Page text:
I’m speeding to opening night in a cab, checking emails, when my face goes straight into the back of the front seat. Like Princess Diana, my friend said. I collect my tooth from the other passenger seat and manage to avoid getting blood on my shirt.
Upon presentation they establish I am unmarried and advise plastic surgery. I refuse, the insurance won’t cover it. I’m not even that vain, I tell myself.
They insist I sit in a wheelchair. Seems unnecessary. The police also come in to enquire about the crash. Also unnecessary. They mustn’t have much to do. I’d like to leave now. I’d have to get another cab. I’m increasingly irritated by the bloodstain darkening on my red pants.
On the wall there is artwork askew. I text a friend I was due to see that night. He asks me to put aside the tooth for an artwork. I will store it for about three years at home before throwing it out during an anxious rearrange. I call Nelson, who lives in Hong Kong. He’s on a date but he says it’s shit and makes his way to the hospital.
It’s been five years since we slept together during an internship, right when I’d upgraded from a bamboo mat in a hostel to a housesit in Wan Chai for an editor whose plants needed tending to. I kept them healthy enough for her to eventually hire me. It’s how I got the job I’m in now. Nelson finds me, tells me I still look hot, speaks softly to medics in Cantonese, and amuses me through to the wee hours. I realise how much I have missed him.
The toddler adjacent to me in the operating room also needs stitches in his face. I wonder if they considered his marriage prospects and distract myself from the threading needle by trying to decipher his mother. She’s shrieking about the lollipop he’ll get afterwards. The doctor’s hands are shaking, he is trying not to laugh. Nine stitches through my mouth and a forever slightly swollen lip.
The following morning, after detailing the incident my employer requests that I man the booth. I can’t, I’m missing a tooth, I explain again. Jason is sleeping on the floor of his gallerist’s hotel room. I refuse to pull down the surgical mask for him, but he takes my fair pass all the same and makes light of pretending to run the show. When I decide to tell my mother, she is suitably alarmed.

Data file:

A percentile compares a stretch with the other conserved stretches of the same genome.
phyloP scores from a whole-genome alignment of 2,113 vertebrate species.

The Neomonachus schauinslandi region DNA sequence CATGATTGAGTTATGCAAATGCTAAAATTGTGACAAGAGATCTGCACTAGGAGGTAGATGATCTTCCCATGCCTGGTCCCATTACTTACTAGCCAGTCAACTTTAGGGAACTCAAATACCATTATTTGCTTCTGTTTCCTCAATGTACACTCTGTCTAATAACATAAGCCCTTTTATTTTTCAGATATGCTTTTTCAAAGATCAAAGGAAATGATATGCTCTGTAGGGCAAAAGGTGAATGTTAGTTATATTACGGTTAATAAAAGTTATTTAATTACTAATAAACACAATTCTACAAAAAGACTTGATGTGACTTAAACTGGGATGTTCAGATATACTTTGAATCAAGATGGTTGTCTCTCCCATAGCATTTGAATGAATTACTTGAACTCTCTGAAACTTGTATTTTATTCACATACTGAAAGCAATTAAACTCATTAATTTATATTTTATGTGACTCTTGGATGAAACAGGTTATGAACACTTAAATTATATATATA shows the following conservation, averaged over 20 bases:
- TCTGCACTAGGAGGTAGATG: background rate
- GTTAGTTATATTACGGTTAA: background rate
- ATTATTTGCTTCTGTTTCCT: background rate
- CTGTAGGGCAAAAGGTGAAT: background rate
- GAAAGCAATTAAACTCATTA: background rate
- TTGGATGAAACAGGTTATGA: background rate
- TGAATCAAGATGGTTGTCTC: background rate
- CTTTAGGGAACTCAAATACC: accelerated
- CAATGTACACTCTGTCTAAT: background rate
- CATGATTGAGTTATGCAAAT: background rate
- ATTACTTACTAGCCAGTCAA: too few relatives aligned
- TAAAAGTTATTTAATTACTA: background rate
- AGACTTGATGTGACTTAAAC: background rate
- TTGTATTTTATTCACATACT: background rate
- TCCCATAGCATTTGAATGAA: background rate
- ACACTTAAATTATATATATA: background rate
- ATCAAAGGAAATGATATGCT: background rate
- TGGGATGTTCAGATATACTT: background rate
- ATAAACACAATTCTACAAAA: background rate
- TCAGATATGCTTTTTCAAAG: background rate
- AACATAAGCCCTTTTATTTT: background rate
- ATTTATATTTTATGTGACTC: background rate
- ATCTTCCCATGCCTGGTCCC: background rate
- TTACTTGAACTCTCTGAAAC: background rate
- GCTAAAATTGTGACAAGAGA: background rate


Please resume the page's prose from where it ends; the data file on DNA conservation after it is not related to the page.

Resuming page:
My negotiations for an upgrade backfire when they start questioning whether I’m fit enough to fly. In economy, I ask the flight attendant to please make sure the meal isn’t too hot.
Upon arrival, a family friend drives me to a plastic surgeon for a check-up. My mouth needs a rework. I feel self-conscious and joke about getting fake tits while I’m at it. We’re on deadline again, so I instead focus on rescuing the pants by boiling them in black dye several times over the course of a week. Eight months into a new job, I receive the final cheque via post for costs incurred.
I have been cooking new things to make the most of the only IRL company I have available to me. He doesn’t take to spicy foods, I adjust accordingly.
It’s avocado season during the pandemic. The seed is successfully removed but there’s blood on the fridge behind me. The nurse and I talk about star signs, a woman named Lucy checks in after me. She has also cut herself removing an avocado seed, the third avocado slice this week, according to Aquarius.
I can’t stop looking at Lucy’s feet, they are too small. She is chair of a choir, moving house next week. Worried about the piano. I start getting annoyed by her and pretend to be faint. She leaves without treatment. Hers is a papercut, while you can see the fat and tissue of my middle finger. I’m not competitive about it though.
You do not have peasant hands, my grandmother used to say. I watch the doctor inject anaesthetic and apologise for my chipped nails. He laughs and tells me his mother had COVID-19 far away. Mine too, I empathise, though her taste buds have started to return. Four stitches, some nerve damage. I can’t tell whether he’s flirting with me but I do tell him not to wrap up too tight as I have three grants to finalise this week. I can’t let avocados limit funding grants, like they do home loans. He tailors the bandage for easier access to the keyboard.
My fingers are long and slender and last year, I received six out of the seven grants that I typed up. I like getting money for artists. I try to count the years since I played scales for my grandmother, I ignore the doctor’s suggestion to flip the bird on the way out of the hospital. I’m tired, it’s been a very social evening.
Four applications later, Grammarly has checked 23,317 words since lockdown began and in Hong Kong, Kramer has adopted a lost kitten from the wet market in Sai-Ying Pun. I suggest names: Paprika, Sumac, Fennell. The flavours I’ve been learning to use. She very sweetly lands on Saffron as a middle name. By now, I’ve adapted to washing my face with one hand and am pleading with the GP for permission to salt myself in the ocean. We are eggplants, my friend Rod once said, a little salt takes the bitterness out. He lives in the desert in Arizona now, painting flowers on enormous canvasses. Good flowers though, not the trite kind.
Three shared meals and zero swims after I’ve clicked submit for the final grant of the season, things end with the man who picked me up from ER. My sole patron during lockdown. I watch The Piano Teacher and order Shanghainese via Uber eats. In spite of medical advice, I take a dip at Redleaf the next day.